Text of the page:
Springs Hotel, L.L.C., 781 F.3d at 1239.
moves for remand on the basis that all defendants are
citizens of Colorado. Docket No. 15 at 2, ¶ 5. BMGI
argues that removal was proper because BMGI is not a citizen
of Colorado and all defendants were fraudulently joined.
Docket No. 35 at 6-7. The parties do not dispute that Mr.
Silverstein and DSI are citizens of Colorado. Docket No. 27
at 3; see also Docket No. 35. The Court will focus
on the dispositive issue of whether DSI was fraudulently
party's citizenship can be ignored for the purposes of
determining whether removal was proper if the party was
fraudulently joined. See Dutcher v. Matheson, 733
F.3d 980, 988 (10th Cir. 2013). In cases where fraudulent
joinder is claimed, courts must “pierce the pleadings,
consider the entire record, and determine the basis of
joinder by any means available.” Dodd v. Fawcett
Publ'ns, Inc., 329 F.2d 82, 85 (10th Cir. 1964)
(citations omitted); Smoot v. Chicago, Rock
Island & Pac. R.R. Co., 378 F.2d 879, 881-82 (10th
Cir. 1967). To prove that a defendant was fraudulently
joined, BMGI must show “either: (1) actual fraud in the
pleading of jurisdictional facts, or (2) inability of the
plaintiff to establish a cause of action against the
non-diverse party in state court.” Dutcher,
733 F.3d at 988 (citing Cuevas v. BAC Home Loans
Servicing, LP, 648 F.3d 242, 249 (5th Cir.2011));
see also Hale v. Master Soft Int'l Pty. Ltd., 93
F.Supp.2d 1108, 1113 (D. Colo. 2000).
a defendant does not allege fraud in the pleading of
jurisdictional facts, the sole issue before the court is
whether plaintiff has stated a basis for recovery against
resident defendants under state law.” Frontier
Airlines, Inc. v. United Air Lines, Inc., 758 F.Supp.
1399, 1404 (D. Colo. 1989). In so doing, courts must decide
whether there is a reasonable basis to believe the plaintiff
might succeed on at least one claim. Nerad v. Astrazeneca
Pharms., Inc., 203 F.App'x 911, 913 (10th Cir. 2006)
(unpublished). For a claim to have a reasonable basis, it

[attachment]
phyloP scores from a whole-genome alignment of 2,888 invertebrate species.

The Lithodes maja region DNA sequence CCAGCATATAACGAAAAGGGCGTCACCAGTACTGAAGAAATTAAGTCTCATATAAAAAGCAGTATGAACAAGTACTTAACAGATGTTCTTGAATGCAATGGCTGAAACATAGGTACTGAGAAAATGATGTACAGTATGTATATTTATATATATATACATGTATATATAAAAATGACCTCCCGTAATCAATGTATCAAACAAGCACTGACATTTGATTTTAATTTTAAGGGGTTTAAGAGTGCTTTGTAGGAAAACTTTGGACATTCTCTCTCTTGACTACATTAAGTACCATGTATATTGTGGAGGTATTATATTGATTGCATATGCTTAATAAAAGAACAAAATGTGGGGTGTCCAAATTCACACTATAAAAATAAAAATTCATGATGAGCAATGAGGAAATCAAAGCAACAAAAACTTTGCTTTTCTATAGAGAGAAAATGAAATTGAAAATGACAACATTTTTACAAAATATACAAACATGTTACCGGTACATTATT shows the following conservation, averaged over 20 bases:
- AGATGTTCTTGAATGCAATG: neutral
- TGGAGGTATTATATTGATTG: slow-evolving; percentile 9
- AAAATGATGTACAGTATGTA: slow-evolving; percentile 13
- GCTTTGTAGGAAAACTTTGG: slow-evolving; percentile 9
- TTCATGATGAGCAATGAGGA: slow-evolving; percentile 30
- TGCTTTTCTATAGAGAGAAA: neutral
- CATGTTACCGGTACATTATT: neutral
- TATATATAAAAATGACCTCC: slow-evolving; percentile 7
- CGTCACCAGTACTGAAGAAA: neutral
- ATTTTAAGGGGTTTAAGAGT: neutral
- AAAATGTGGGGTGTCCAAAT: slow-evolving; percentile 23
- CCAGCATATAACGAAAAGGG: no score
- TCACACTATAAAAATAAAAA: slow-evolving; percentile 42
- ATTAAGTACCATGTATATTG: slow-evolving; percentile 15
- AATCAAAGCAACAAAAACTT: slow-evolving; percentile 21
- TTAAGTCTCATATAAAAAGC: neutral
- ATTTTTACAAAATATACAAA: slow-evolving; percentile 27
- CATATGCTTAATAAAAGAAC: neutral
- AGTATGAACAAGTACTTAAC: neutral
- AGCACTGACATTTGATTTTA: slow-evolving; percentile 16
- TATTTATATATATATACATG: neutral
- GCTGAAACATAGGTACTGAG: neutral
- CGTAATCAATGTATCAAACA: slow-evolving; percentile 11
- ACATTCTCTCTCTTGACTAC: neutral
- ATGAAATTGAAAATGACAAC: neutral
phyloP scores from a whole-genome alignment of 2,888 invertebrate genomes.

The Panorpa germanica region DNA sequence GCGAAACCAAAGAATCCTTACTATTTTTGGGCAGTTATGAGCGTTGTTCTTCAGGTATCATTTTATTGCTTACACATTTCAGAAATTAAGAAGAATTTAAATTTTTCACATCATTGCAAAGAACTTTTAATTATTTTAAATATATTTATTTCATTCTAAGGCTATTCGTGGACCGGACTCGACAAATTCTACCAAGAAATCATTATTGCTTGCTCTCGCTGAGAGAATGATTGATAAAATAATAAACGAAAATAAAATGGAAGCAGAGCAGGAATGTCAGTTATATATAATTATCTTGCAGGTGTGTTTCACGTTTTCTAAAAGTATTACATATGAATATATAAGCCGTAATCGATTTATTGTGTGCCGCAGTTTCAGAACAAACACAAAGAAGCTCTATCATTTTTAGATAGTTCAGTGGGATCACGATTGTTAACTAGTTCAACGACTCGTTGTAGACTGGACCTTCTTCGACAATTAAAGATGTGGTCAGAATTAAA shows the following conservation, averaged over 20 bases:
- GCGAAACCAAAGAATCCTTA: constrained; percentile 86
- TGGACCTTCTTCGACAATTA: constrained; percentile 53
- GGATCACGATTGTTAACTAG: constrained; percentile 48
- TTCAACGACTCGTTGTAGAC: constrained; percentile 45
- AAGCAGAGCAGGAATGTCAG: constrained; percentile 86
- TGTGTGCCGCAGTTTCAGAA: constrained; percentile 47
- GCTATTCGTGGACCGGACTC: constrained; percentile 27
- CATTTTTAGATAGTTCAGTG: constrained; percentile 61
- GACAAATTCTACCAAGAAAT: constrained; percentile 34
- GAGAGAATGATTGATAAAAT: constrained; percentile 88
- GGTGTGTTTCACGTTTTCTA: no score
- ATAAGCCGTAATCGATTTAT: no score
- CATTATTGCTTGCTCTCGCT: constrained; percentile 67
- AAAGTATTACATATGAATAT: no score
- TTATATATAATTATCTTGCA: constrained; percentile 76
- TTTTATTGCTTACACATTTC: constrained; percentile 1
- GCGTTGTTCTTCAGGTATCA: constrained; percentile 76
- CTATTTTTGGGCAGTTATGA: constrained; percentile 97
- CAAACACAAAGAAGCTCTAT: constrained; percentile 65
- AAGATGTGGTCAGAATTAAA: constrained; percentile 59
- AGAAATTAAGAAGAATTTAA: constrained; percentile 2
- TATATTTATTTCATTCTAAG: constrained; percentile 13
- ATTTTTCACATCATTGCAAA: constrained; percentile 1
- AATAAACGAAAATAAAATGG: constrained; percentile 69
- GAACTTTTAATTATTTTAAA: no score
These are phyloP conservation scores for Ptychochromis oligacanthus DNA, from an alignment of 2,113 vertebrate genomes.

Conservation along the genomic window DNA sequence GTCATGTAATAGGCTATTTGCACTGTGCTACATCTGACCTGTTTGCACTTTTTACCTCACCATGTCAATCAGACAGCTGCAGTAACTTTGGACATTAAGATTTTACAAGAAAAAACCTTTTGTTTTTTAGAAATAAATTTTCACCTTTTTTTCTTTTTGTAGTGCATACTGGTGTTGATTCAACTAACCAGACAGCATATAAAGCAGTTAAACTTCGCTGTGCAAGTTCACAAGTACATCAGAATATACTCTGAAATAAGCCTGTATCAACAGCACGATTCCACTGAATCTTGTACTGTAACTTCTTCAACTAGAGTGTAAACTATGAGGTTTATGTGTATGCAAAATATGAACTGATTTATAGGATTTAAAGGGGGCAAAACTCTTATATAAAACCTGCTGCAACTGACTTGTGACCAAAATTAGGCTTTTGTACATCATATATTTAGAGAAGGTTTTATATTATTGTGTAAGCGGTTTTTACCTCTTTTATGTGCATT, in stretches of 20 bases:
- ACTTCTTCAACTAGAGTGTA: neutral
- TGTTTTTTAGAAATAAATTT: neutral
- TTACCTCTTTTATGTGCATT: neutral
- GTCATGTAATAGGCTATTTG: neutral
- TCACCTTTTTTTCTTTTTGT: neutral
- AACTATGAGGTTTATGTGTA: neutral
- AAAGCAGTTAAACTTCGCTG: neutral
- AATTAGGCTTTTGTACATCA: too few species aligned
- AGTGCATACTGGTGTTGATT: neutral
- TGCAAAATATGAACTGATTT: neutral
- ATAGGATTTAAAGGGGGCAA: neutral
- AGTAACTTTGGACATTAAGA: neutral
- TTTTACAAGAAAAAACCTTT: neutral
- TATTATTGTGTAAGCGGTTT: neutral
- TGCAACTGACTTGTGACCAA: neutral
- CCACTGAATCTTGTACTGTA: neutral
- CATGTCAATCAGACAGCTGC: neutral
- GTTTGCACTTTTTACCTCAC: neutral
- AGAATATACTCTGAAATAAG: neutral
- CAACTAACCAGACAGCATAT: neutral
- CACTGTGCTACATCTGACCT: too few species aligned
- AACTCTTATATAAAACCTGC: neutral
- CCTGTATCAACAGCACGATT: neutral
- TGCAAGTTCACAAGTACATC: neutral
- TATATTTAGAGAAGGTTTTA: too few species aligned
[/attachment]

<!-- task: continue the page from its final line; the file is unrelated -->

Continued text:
must have a basis in the alleged facts and the applicable
law. Id. The removing party claiming fraudulent
joinder must “prove the non-liability of the defendant
as a matter of fact or law.” Blackwood v.
Thomas, 855 F.Supp. 1205, 1207 (D. Colo. 1994).
seeks to establish fraudulent joinder by showing that
plaintiff cannot bring a colorable claim against DSI. Docket
No. 35 at 15. Plaintiff alleges DSI violated Colo. Rev. Stat.
§ 4-9-608(a)(1). Docket No. 1-2 at 9, ¶¶
49-52. As BMGI explains, this section “simply provides
the order in which a secured party, here DSI, ” must
prioritize its payments from the proceeds of foreclosing on
BMGI's assets. Docket No. 35 at 15. BMGI acknowledges
that plaintiff alleges that “DSI has used the cash
collateral it has taken possession of to pay unsecured
expenses of BMGI, ” Docket No. 1-2 at 9, ¶ 50, but
argues that plaintiff's allegations are insufficient
because plaintiff “FMI pleads no facts showing that DSI
has mis-applied or mis-paid any cash proceeds
whatsoever” after foreclosing on BMGI's assets.
Docket No. 35 at 15.
argues that its allegations are sufficient to allege a
violation of Colo. Rev. Stat. § 4-9-608(a)(1) because
they include allegations of DSI's intent to make payments
in violation of the statute. Docket No. 38 at 7. Plaintiff
claims DSI emailed it after foreclosing on BMGI's assets
and stated that it was going to use the cash collateral from
foreclosing on BMGI's assets “to cover BMGI's
wind-down expenses, pay for BMGI's tax liabilities and
cover general expenses of BMGI.” Id. (citing
Docket No. 1-2 at 6-7, ¶ 38). Specifically, plaintiff
alleges that DSI's email stated that “some